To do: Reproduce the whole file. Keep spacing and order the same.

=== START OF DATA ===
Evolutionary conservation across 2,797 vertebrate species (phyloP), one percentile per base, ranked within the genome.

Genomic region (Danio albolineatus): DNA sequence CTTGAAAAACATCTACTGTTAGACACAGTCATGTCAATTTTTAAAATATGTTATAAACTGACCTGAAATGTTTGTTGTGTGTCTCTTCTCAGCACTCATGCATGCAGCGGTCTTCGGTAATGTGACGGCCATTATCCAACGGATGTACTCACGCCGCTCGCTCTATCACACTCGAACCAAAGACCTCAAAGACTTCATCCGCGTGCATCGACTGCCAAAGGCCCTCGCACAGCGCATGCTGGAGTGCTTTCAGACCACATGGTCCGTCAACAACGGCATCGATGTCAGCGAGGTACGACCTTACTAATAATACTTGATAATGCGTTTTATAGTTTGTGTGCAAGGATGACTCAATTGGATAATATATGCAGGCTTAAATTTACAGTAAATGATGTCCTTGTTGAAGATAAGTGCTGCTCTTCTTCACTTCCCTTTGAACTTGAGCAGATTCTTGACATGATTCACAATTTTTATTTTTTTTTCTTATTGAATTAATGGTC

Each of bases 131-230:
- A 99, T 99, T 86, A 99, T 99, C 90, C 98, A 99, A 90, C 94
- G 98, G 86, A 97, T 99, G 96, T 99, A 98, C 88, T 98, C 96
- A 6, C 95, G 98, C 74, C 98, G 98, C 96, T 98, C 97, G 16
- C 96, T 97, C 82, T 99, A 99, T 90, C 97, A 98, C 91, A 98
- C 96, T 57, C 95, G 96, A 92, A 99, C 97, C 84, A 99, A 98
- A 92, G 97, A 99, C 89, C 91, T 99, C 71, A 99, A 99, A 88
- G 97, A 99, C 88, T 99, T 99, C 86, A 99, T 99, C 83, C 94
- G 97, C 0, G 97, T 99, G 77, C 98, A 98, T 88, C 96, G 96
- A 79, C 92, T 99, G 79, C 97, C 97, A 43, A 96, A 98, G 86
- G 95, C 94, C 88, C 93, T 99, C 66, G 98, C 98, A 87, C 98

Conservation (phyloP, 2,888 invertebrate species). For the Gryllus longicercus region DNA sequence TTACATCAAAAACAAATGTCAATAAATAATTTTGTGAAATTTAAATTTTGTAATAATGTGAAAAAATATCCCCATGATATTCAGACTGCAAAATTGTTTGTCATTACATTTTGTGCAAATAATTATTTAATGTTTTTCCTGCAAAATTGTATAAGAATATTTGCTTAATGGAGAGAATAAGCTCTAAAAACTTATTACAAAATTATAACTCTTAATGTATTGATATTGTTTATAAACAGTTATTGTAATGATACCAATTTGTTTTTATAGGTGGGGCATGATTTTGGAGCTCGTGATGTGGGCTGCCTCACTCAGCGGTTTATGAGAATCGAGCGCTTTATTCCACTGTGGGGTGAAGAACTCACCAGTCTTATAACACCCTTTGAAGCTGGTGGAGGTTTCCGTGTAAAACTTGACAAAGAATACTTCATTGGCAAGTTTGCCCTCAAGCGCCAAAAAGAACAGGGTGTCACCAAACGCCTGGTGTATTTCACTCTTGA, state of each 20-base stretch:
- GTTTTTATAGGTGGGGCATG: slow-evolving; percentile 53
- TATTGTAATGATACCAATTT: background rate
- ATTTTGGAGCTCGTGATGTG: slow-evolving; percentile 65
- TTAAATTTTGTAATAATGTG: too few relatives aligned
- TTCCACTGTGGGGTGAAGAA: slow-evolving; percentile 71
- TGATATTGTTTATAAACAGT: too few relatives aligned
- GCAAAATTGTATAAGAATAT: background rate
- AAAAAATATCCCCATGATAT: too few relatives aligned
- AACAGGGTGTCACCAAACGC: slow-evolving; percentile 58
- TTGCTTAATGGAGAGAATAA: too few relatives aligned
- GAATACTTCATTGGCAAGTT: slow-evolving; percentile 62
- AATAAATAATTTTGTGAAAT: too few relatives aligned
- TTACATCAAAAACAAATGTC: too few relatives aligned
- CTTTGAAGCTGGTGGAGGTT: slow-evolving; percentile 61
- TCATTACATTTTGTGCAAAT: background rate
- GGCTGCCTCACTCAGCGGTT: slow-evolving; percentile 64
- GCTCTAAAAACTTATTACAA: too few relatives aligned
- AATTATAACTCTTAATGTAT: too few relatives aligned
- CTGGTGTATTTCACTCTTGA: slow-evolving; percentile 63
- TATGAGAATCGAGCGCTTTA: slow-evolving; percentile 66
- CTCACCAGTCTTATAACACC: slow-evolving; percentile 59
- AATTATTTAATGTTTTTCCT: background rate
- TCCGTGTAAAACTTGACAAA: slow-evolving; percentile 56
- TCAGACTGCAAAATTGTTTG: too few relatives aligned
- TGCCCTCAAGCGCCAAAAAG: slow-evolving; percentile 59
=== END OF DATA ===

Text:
Evolutionary conservation across 2,797 vertebrate species (phyloP), one percentile per base, ranked within the genome.

Genomic region (Danio albolineatus): DNA sequence CTTGAAAAACATCTACTGTTAGACACAGTCATGTCAATTTTTAAAATATGTTATAAACTGACCTGAAATGTTTGTTGTGTGTCTCTTCTCAGCACTCATGCATGCAGCGGTCTTCGGTAATGTGACGGCCATTATCCAACGGATGTACTCACGCCGCTCGCTCTATCACACTCGAACCAAAGACCTCAAAGACTTCATCCGCGTGCATCGACTGCCAAAGGCCCTCGCACAGCGCATGCTGGAGTGCTTTCAGACCACATGGTCCGTCAACAACGGCATCGATGTCAGCGAGGTACGACCTTACTAATAATACTTGATAATGCGTTTTATAGTTTGTGTGCAAGGATGACTCAATTGGATAATATATGCAGGCTTAAATTTACAGTAAATGATGTCCTTGTTGAAGATAAGTGCTGCTCTTCTTCACTTCCCTTTGAACTTGAGCAGATTCTTGACATGATTCACAATTTTTATTTTTTTTTCTTATTGAATTAATGGTC

Each of bases 131-230:
- A 99, T 99, T 86, A 99, T 99, C 90, C 98, A 99, A 90, C 94
- G 98, G 86, A 97, T 99, G 96, T 99, A 98, C 88, T 98, C 96
- A 6, C 95, G 98, C 74, C 98, G 98, C 96, T 98, C 97, G 16
- C 96, T 97, C 82, T 99, A 99, T 90, C 97, A 98, C 91, A 98
- C 96, T 57, C 95, G 96, A 92, A 99, C 97, C 84, A 99, A 98
- A 92, G 97, A 99, C 89, C 91, T 99, C 71, A 99, A 99, A 88
- G 97, A 99, C 88, T 99, T 99, C 86, A 99, T 99, C 83, C 94
- G 97, C 0, G 97, T 99, G 77, C 98, A 98, T 88, C 96, G 96
- A 79, C 92, T 99, G 79, C 97, C 97, A 43, A 96, A 98, G 86
- G 95, C 94, C 88, C 93, T 99, C 66, G 98, C 98, A 87, C 98

Conservation (phyloP, 2,888 invertebrate species). For the Gryllus longicercus region DNA sequence TTACATCAAAAACAAATGTCAATAAATAATTTTGTGAAATTTAAATTTTGTAATAATGTGAAAAAATATCCCCATGATATTCAGACTGCAAAATTGTTTGTCATTACATTTTGTGCAAATAATTATTTAATGTTTTTCCTGCAAAATTGTATAAGAATATTTGCTTAATGGAGAGAATAAGCTCTAAAAACTTATTACAAAATTATAACTCTTAATGTATTGATATTGTTTATAAACAGTTATTGTAATGATACCAATTTGTTTTTATAGGTGGGGCATGATTTTGGAGCTCGTGATGTGGGCTGCCTCACTCAGCGGTTTATGAGAATCGAGCGCTTTATTCCACTGTGGGGTGAAGAACTCACCAGTCTTATAACACCCTTTGAAGCTGGTGGAGGTTTCCGTGTAAAACTTGACAAAGAATACTTCATTGGCAAGTTTGCCCTCAAGCGCCAAAAAGAACAGGGTGTCACCAAACGCCTGGTGTATTTCACTCTTGA, state of each 20-base stretch:
- GTTTTTATAGGTGGGGCATG: slow-evolving; percentile 53
- TATTGTAATGATACCAATTT: background rate
- ATTTTGGAGCTCGTGATGTG: slow-evolving; percentile 65
- TTAAATTTTGTAATAATGTG: too few relatives aligned
- TTCCACTGTGGGGTGAAGAA: slow-evolving; percentile 71
- TGATATTGTTTATAAACAGT: too few relatives aligned
- GCAAAATTGTATAAGAATAT: background rate
- AAAAAATATCCCCATGATAT: too few relatives aligned
- AACAGGGTGTCACCAAACGC: slow-evolving; percentile 58
- TTGCTTAATGGAGAGAATAA: too few relatives aligned
- GAATACTTCATTGGCAAGTT: slow-evolving; percentile 62
- AATAAATAATTTTGTGAAAT: too few relatives aligned
- TTACATCAAAAACAAATGTC: too few relatives aligned
- CTTTGAAGCTGGTGGAGGTT: slow-evolving; percentile 61
- TCATTACATTTTGTGCAAAT: background rate
- GGCTGCCTCACTCAGCGGTT: slow-evolving; percentile 64
- GCTCTAAAAACTTATTACAA: too few relatives aligned
- AATTATAACTCTTAATGTAT: too few relatives aligned
- CTGGTGTATTTCACTCTTGA: slow-evolving; percentile 63
- TATGAGAATCGAGCGCTTTA: slow-evolving; percentile 66
- CTCACCAGTCTTATAACACC: slow-evolving; percentile 59
- AATTATTTAATGTTTTTCCT: background rate
- TCCGTGTAAAACTTGACAAA: slow-evolving; percentile 56
- TCAGACTGCAAAATTGTTTG: too few relatives aligned
- TGCCCTCAAGCGCCAAAAAG: slow-evolving; percentile 59